Ponder It: On Death and Taxes


What a day it’s been. From death to taxes.

So good to finally get the income tax papers and payments dropped into the mail.

So sad to see a once-vibrant woman buried.

It’s one of those blustery gray days that make me feel reflective. I dug out a piece of writing that, while unfinished, is worth passing on here. I hope you’ll agree.

Rainbow Canyon (Part One)

I caught sight of it in the rearview mirror, pulled over, and got out to stare. The narrow canyon I had just driven through was filled, cliff to cliff, with a luminescent rainbow. The roadside pines and firs were silhouetted by its glowing brilliance, and the river below shone with a muted reflection of the arc.

Inhaling the pine scent as deeply as I could, I tried to memorize the moment.

Later, after everything that happened, I remembered that astonishing rainbow-filled canyon. I figure it was God’s way of telling me I was on the right road to the right place that day.

Double Rainbow by Nicholas_T's Photostream via Flickr.

“Dad, I want you to calm down.”

I leaned over and put my hand on his sweaty forehead. His eyes were open but unseeing, his face ashen. His shallow breathing came in gulps.

“Dad.” I took hold of his trembling hand, which was cold and clammy. It had been a day of hospital hell, with one test after another, topped off with a clumsy, painful procedure during which the doctors had inserted a central intravenous device near my father’s collarbone.

None of it had gone well.

Under the influence of generous amounts of morphine, Dad had earlier spouted agitated gibberish to us, something about there being cameras everywhere in this place, and how they were operating a prostitution ring.

“Did the doctor talk to you?” I tried to make my voice sound normal. Did he know?

Dad barely nodded, finally focusing and looking me in the eye. His chin quivered. “I’m one sick puppy,” he said faintly, his brown eyes darting away again.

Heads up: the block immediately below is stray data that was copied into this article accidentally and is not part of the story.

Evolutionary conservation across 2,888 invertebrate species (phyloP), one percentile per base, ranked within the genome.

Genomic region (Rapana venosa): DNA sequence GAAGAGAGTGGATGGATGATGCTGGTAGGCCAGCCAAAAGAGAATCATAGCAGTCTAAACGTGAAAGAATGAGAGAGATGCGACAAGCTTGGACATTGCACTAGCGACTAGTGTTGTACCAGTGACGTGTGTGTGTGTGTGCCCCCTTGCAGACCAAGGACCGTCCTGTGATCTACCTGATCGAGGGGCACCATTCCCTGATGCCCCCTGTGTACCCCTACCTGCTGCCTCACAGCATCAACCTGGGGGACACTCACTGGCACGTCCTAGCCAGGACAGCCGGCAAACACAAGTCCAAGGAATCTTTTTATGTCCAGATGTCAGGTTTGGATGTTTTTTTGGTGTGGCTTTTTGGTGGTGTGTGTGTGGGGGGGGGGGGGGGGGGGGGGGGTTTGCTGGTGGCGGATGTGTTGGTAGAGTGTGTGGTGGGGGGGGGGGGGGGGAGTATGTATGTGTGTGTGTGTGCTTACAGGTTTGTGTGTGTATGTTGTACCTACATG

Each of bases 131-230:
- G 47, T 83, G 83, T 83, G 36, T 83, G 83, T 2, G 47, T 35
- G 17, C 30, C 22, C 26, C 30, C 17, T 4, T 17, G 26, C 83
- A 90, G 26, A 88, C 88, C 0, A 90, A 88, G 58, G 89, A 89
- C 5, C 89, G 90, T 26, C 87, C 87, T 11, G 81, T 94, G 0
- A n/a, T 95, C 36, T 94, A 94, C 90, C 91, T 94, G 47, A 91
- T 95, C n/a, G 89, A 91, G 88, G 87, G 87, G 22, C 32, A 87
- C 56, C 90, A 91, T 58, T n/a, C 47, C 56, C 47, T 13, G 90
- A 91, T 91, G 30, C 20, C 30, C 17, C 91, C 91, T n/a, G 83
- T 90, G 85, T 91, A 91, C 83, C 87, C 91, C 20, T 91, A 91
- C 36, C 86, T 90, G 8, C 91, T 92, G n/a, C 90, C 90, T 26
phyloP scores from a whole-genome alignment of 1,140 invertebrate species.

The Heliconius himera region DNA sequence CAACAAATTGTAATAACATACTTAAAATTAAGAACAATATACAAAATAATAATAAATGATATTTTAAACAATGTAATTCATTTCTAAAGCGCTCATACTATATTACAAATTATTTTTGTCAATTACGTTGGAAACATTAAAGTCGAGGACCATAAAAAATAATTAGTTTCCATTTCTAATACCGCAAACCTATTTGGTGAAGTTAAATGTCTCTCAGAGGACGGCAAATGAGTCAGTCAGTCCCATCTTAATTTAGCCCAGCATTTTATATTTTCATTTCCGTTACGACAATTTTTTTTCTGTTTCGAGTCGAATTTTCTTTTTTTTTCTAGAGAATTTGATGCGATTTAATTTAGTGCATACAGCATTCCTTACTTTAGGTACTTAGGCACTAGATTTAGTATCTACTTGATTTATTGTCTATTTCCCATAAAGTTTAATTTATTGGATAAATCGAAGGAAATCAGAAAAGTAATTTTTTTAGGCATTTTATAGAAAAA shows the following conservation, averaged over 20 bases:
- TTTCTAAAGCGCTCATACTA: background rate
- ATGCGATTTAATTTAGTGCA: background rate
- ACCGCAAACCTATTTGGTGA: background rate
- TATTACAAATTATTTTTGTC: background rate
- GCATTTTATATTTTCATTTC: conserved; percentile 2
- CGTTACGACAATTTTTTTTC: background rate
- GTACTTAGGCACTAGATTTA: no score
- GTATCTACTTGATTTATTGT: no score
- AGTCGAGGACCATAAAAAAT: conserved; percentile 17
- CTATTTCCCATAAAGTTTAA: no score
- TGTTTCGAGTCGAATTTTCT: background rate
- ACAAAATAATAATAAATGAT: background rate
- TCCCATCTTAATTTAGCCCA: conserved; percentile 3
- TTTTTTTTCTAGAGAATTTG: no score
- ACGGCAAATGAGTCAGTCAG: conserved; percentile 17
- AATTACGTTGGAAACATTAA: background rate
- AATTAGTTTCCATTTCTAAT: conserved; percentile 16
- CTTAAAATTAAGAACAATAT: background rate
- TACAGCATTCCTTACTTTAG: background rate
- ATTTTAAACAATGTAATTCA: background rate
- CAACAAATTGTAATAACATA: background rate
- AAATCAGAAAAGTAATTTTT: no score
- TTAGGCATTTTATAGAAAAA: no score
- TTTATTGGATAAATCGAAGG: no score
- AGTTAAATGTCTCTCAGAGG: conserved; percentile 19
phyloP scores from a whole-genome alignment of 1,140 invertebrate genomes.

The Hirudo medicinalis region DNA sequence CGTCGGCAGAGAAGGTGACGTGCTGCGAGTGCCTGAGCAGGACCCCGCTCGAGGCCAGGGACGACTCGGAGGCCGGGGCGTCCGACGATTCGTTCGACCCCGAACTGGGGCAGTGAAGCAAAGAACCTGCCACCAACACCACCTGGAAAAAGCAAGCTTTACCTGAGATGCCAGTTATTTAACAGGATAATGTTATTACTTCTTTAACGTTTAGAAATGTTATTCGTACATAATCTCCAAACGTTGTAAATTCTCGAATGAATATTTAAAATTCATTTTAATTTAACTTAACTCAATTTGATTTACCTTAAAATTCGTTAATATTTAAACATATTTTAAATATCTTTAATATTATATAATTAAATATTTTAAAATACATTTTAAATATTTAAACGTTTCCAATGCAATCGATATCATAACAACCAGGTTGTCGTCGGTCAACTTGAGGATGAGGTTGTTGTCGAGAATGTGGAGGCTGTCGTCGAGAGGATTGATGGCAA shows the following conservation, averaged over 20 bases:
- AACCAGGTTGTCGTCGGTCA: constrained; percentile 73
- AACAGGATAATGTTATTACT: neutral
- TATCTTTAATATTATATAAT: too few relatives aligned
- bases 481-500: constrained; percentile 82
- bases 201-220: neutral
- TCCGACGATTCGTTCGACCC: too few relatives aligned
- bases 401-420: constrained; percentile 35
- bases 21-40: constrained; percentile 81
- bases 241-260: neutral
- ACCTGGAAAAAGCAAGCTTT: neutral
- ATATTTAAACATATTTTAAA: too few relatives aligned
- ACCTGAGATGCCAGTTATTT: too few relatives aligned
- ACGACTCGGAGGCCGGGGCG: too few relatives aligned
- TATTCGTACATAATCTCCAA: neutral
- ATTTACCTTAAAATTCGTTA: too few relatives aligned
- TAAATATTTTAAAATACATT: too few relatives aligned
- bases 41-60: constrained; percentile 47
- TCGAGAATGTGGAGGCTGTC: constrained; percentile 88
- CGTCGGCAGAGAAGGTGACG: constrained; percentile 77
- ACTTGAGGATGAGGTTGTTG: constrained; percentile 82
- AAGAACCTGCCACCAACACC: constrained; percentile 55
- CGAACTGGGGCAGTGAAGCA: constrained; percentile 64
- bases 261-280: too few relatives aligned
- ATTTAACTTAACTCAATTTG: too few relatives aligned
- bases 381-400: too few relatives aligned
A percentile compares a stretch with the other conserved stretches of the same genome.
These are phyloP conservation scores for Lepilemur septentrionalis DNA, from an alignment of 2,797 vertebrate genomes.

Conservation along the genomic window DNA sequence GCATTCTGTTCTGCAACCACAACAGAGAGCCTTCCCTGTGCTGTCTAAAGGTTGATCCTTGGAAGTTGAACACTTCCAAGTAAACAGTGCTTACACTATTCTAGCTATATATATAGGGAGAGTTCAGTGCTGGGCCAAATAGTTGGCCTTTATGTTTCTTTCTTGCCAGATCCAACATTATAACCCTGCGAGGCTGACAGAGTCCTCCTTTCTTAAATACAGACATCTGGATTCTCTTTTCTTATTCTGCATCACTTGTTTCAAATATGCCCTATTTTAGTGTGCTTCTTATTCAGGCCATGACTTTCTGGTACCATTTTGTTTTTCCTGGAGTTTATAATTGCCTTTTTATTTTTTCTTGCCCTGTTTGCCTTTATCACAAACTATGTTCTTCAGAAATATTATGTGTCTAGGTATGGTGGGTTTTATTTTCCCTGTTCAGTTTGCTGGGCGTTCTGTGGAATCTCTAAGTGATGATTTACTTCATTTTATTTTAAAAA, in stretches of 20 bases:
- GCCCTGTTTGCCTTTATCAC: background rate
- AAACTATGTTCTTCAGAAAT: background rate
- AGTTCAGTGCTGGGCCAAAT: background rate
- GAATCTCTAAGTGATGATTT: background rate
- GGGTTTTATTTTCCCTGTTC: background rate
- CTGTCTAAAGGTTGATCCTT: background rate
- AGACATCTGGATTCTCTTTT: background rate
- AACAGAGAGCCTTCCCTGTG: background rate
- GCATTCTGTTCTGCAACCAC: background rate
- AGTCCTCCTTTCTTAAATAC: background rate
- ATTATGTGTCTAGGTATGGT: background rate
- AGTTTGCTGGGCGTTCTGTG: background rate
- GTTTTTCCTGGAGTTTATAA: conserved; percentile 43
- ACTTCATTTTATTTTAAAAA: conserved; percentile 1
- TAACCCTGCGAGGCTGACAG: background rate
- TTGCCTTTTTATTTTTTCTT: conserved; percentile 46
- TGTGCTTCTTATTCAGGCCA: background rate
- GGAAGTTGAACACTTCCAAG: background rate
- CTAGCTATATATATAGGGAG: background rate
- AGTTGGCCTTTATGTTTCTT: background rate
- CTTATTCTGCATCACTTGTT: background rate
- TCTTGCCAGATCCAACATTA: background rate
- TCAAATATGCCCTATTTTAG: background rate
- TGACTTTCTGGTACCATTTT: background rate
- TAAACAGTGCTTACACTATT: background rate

I nodded and stroked his pasty forehead. “Yes, you are. Did the doctor tell you….?” I couldn’t say it.

He nodded again and took a deep, ragged breath, his eyes tearing.

“…that you won’t survive this…”

He kept nodding.

“OK, I just want to be sure you know what’s going on…” His hand shook. “Everyone is coming tomorrow, Dad, we’ll all be here…” I reached for a tissue and blew my nose, hard.

“They have cameras everywhere in here,” he began, his eyes again flicking around the room anxiously.

“Dad,” I said, my voice breaking, “I know you can do this. You’ve been going to church all your life. You know what to do.”

His eyes met mine again, this time panic-stricken, and he whispered in a shaky voice: “Mom.”

“You don’t have to worry about Mom, you know that. We’ll make sure she’s OK.” I squeezed his hand.

He nodded, breathing unevenly. Or was that a sob?

I sat back, blew my nose again, and wiped my eyes. Could I get the words out? I wanted to talk to him about spiritual surrender. As the Chief Executive Officer of our big family, he had always been a control freak and a Rock-of-Gibraltar type provider. I wanted him to find a way to let go of that tight-fisted control and have a graceful death, a peaceful death, for his sake and the whole family’s sake. How could it be that a practicing Catholic like my dad didn’t know about spiritual surrender? It was beyond me. I took a deep breath.

“You’ll be shocked to hear me talking like this.” My voice again wavered to the breaking point. I couldn’t do this. Maybe I could. “Even though I don’t go to church, I think I have learned a little bit about spirituality…”

I leaned in again, to make sure he could hear me clearly. “What I want is for you to accept this, and be calm by the time everyone gets here. I want you to put yourself in God’s hands, just imagine yourself sitting right in His hands.” I cupped my hands to show him. “Say the Lord’s Prayer, that one line, ‘God’s will be done,’ say it over and over again until you feel it, until you are there. Just keep saying, ‘God’s will be done, God’s will be done, God’s will be done.’”

His chin quivered again and his breath came in small sobs now as he squeezed my hand. “How’d you get so damned smart?” he whispered.



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Maggie Plummer is a writer and editor who lives in Polson with her black lab Peaches. She likes to write about anything and everything. In fact, Maggie has just published her first novel about an unusual topic – 1650s Irish slavery in the Caribbean. Entitled Spirited Away – A Novel of the Stolen Irish, the book is available on Amazon.com in trade paperback and Kindle editions. Maggie’s author page.